So, now you can make telephone calls virtually to anyone in the world from your computer that is connected to the Internet via a high-speed broadband connection and is on an unlimited data plan. Awesome!
Do you get the same feel; are you as comfortable making these calls, as you would be if you were to be calling from your landline or mobile/cellular phone? Well, I would be, since there is a very good cost advantage. But, is that sufficient? Do you expect your VOIP calling to be as good as the POTS (plain old telephone system) call experience? Is your VOIP (voice over internet protocol) service provider living up to promises made at the time of your signing up for their services? How do you go about assessing the quality of a VOIP service? Well, fear not, here is how to do this.
Firstly, is there a simple method for assessing the quality of a VOIP service? Yes; you should be happy if there is no perceivable lag or delay in the voice coming through and if your caller can hear you continuously; if either or both voices do not echo; your calls do not drop and there is no background noise. Most often, your calls should connect the first time you attempt calling a number and you can hold long hours of conversation without any interruptions, call drops or cuts. This is good, but is there a reckonable system for assessment? You bet there is, it is technology after all, and since some of the VOIP services are charged, the International Telecommunication Union (ITU) has specified various subjective and objective type methods and standards for assessment of quality of a VOIP service.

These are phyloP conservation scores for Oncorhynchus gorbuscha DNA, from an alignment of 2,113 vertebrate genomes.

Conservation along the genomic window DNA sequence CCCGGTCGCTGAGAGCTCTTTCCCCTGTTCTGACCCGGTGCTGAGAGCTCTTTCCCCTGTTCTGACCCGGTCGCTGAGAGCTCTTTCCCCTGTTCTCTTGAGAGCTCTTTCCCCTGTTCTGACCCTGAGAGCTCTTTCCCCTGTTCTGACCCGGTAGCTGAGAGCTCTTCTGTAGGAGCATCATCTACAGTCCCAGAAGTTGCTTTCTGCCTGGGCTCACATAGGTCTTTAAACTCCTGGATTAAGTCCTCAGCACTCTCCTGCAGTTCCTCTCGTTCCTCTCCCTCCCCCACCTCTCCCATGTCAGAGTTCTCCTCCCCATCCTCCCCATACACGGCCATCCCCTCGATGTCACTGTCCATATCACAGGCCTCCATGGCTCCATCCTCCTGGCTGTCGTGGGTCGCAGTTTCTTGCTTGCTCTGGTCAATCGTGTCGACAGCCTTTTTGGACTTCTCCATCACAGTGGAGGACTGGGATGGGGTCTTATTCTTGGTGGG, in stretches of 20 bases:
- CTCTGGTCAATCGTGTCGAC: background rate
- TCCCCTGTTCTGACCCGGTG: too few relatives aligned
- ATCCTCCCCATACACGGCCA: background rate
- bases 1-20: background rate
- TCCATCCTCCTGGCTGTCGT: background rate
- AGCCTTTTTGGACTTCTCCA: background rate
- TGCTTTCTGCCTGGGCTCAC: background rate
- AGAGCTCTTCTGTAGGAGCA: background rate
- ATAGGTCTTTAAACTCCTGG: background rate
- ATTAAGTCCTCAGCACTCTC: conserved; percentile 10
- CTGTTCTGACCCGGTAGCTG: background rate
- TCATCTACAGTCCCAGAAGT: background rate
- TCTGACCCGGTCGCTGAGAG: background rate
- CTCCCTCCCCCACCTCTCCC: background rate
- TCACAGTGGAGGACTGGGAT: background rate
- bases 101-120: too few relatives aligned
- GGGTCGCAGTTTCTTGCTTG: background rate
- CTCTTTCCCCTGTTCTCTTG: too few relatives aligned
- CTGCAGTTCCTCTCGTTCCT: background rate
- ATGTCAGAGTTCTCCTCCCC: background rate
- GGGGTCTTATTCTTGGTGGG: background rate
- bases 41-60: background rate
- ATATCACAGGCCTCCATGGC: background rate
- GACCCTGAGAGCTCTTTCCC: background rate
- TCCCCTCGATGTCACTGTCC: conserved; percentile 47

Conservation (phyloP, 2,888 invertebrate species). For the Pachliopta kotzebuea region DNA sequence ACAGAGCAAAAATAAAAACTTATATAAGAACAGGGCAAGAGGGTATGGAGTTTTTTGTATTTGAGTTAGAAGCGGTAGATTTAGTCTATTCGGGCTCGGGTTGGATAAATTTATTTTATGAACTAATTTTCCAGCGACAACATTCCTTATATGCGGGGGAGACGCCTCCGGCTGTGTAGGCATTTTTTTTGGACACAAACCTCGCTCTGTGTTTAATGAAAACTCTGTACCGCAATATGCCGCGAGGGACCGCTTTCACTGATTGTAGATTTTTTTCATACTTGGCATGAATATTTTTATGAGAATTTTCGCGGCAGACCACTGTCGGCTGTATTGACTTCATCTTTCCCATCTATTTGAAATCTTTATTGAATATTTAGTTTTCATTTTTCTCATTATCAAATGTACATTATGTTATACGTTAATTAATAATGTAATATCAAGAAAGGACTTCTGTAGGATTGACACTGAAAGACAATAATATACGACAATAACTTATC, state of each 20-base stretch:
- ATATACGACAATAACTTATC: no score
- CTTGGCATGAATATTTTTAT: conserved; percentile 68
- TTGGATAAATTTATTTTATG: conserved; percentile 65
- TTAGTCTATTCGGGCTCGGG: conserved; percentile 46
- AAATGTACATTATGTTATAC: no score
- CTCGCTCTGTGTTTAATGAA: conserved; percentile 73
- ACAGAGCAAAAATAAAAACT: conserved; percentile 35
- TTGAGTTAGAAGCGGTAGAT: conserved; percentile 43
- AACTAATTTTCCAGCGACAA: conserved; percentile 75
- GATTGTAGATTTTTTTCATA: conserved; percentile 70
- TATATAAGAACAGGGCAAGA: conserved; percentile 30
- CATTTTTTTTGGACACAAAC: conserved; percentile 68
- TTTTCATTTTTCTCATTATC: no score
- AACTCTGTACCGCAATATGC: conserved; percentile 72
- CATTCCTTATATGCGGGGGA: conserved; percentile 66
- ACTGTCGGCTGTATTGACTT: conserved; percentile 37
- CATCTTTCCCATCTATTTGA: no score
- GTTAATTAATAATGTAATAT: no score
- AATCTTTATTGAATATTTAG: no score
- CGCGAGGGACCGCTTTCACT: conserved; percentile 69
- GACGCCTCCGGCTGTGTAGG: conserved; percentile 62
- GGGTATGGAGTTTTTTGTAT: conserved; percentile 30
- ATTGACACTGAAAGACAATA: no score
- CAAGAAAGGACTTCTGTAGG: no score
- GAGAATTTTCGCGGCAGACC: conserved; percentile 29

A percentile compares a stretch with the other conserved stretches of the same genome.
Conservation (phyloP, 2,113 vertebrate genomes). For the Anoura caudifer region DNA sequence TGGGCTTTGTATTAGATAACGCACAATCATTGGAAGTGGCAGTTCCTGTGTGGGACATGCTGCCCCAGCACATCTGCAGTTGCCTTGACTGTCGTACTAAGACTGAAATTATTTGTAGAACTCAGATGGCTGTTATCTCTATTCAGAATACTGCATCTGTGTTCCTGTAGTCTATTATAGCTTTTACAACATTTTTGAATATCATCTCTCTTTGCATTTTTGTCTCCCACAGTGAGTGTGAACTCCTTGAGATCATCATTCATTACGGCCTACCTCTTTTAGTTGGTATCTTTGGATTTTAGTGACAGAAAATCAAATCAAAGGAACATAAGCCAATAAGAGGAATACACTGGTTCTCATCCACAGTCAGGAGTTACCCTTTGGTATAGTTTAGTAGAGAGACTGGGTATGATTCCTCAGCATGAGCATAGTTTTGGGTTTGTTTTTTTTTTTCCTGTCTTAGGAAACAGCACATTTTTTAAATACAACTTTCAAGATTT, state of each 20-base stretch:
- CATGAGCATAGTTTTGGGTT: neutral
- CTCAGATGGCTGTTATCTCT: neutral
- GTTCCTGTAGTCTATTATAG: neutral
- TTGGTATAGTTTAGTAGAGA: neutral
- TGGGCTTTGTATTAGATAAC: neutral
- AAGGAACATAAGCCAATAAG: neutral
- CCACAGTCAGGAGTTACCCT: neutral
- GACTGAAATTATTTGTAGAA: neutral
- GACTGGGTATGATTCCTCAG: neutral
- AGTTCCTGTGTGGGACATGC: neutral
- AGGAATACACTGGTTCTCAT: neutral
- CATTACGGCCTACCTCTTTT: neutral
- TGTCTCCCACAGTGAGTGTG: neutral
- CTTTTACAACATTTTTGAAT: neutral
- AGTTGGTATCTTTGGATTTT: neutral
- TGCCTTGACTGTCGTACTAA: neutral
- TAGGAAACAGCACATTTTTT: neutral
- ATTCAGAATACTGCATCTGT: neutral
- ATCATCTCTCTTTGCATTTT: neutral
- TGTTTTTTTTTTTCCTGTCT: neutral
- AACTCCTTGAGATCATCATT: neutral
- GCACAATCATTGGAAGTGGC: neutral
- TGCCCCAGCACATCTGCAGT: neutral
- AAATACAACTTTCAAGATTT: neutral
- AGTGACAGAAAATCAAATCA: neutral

Considering that the VOIP service essentially is transmission of voice in packets of data on real time basis, experts have preferred the objective type testing methods - use a set of algorithms and computer programs for assessing VOIP quality and have no human involvement, [in the subjective type method, a set of humans (sometimes close to a hundred people or more) are given voice calls and asked to evaluate on basis of set parameters].
Some of the objective type methods include the Perceptual Speech Quality Measure, Perceptual Evaluation of Speech Quality, Perceptual Analysis Measurement System and the E-model, all incorporated as standards by the ITU.
These tests are further classified into intrusive and non-intrusive tests. Intrusive tests involve the introduction of a signal into the voice network and evaluation of the signal's journey through the network, while a parallel test is simultaneously being conducted. Results of both tests are compared to arrive at net analysis. These tests apply existing auditory models of human beings (ways how our ears work) in their analyses and can be automatically conducted. Automation of quality assessment tests provide reliable results and the tests can be replicated in various test environments for accuracy.
Now, if you are wondering how an ordinary Jane or Joe can conduct these tests, the answer is simple. You can either ask your service provider for a test module or look up online for independent service providers who will evaluate the service for you. You can even save the test results for future reference.